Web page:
2) rename file extension from .docx to .zip
3) unzip and extract
4) open .wmf files in Illustrator CS4
So it's not Adobe per se:
But the way Adobe reads WMF metafiles, they get messed up.
but InDesign's Word filter that reads the embedded WMFs incorrectly. I am unsurprised by this - there are many circumstances where InDesign's Word filter causes ruination of embedded graphics.
I can envision a tedious process where you resave all of the embedded WMFs as AI files, remove all of the equations from the source Word file, place that file in ID, and then re-place all of the equations as inline anchored objects. Perhaps MrMathType will be able to come up with a process that is not as labor intensive as the manual-dismantling-and-reconstruction process? When I look at the guts of the extracted WMF files in NotePad++, I certainly see the word "MathType" in there, so MrMathType might be able to figure something out. But my gut feeling is that success here would be dependent on the degree to which Word has scrambled the equations in the first place.
I believe I have a semi-automated solution that fixes most of the WMF formatting issues. This is a very raw workflow and needs refining, however I am excited to post it right away.
- If not already in the docx format, then save the document as docx.
- Rename the .docx file into .zip, and unzip everything.
- Use the Dirk Struve’s free EMFtoEPS utility (http://www.projectory.de/emftoeps/) to convert all wmf files in the \word\media folder from WMF to EPS using the Adobe PDF printer driver set to PDF/X-1a.
- You cannot yet use the EPS files due to some strange missing font issue. Open the Acrobat Distiller; set the PDF/X-1a option, then drag-and-drop all the newly created EPS files to the Distiller. The Distiller converts the EPS files to PDF and fixes the font issues in the process.
- Edit the \word\_rels\document.xml.rels file to replace all occurrences of .wmf with .pdf
- Optionally, delete all the .eps and .wmf files in the \word\media folder.
- Zip everything back up into a .docx document.
- Now you can place the docx document in InDesign.
Thank you to everybody who contributed. I appreciate your help.
Thanks for the update. I was able to follow the process and it worked perfectly. Too bad they're not editable by MathType.
@Joel, I also saw the word "MathType" in the WMF, but Word still sees it as an image. Looking into the document.xml file in the unzipped docx, there's nothing there that would indicate this equation or any others in the document can be repaired. There are times when that can be done, and I've done it, but not in this case.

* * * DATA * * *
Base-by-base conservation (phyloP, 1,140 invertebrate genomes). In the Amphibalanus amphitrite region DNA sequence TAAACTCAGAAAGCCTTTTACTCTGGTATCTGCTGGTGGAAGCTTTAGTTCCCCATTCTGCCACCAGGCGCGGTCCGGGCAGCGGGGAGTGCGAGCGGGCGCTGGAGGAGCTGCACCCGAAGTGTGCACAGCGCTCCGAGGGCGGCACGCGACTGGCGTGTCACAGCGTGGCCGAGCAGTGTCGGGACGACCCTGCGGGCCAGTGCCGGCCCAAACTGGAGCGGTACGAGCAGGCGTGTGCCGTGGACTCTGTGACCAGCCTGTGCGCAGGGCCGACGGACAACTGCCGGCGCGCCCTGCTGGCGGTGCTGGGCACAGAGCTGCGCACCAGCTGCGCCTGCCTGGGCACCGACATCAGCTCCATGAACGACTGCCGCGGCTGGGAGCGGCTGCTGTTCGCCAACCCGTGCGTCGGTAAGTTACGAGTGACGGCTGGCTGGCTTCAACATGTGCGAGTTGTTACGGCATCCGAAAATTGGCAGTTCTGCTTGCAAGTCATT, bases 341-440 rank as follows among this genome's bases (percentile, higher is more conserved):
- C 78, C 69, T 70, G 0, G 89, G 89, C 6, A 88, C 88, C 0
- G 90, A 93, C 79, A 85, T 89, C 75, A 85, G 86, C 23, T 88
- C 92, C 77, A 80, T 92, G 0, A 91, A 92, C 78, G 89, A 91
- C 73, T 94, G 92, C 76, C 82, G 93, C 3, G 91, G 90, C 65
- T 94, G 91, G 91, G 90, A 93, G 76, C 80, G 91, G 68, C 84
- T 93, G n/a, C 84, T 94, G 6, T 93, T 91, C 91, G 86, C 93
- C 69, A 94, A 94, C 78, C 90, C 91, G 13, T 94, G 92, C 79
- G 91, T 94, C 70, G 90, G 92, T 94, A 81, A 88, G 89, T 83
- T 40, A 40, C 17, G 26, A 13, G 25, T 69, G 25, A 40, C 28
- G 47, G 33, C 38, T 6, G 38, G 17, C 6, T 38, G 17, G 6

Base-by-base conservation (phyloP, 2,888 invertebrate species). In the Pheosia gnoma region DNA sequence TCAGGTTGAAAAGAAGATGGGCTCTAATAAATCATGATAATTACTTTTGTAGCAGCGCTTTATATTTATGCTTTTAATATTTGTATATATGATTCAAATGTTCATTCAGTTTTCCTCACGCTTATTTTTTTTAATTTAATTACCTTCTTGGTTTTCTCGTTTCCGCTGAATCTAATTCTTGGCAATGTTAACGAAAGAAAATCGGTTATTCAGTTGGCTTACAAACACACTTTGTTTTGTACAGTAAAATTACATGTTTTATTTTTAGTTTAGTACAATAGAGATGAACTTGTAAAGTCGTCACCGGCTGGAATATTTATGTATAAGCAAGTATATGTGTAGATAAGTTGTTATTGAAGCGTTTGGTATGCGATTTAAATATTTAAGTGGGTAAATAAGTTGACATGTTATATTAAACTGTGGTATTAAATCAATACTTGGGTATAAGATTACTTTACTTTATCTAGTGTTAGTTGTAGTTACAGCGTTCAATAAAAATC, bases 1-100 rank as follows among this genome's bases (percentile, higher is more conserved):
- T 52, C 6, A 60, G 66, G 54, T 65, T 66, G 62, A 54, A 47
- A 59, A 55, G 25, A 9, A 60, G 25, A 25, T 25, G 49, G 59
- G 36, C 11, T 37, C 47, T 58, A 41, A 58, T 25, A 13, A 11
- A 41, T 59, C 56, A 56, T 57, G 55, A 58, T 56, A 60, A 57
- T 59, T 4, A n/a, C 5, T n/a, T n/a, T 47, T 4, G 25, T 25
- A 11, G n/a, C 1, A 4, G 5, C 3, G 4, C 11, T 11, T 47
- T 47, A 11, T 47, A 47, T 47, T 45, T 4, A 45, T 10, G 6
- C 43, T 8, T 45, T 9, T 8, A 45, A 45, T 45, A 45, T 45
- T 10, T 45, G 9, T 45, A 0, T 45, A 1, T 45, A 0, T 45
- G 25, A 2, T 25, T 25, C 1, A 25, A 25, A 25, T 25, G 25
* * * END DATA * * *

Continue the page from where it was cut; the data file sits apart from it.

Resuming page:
Thank you for confirming the method works. I am going to mark it as correct answer, so it is easier for people to find it in the thread, as technically it is an answer to the original question.
Unfortunately, the resulting equations cannot be edited not only in MathType; we are also losing the ability to edit them in Illustrator.
For some reason Illustrator cannot deal with PostScript embedded fonts at all. Furthermore, once an embedded font is specified for a text element within an EPS file, Illustrator is incapable of using this font even if the font is installed in the system. InDesign also gets messed up by embedded fonts; this is why we need the extra step with Distiller to package all the rendering into the PDF engine.
I experimented with different settings, but so far I was unsuccessful in finding a way of converting WMF files, using device context that matches rendering of Microsoft Word, and at the same time NOT to embed any fonts into the resulting EPS file.
To summarize, the method works, but resulting equations become uneditable even in Illustrator.
Precisely. Thank you for verifying.
Thank you for your input. Yes this particular equation greatly benefits from resetting all kerning to 0 or Auto.
I made an Illustrator action to apply this fix to all equations. Unfortunately, this script badly messes up some of the equations (those that space out elements from a single layer to different places within equation).
I have 907 equations in just one chapter, and it looks like I would have to approach them on one-by-one basis.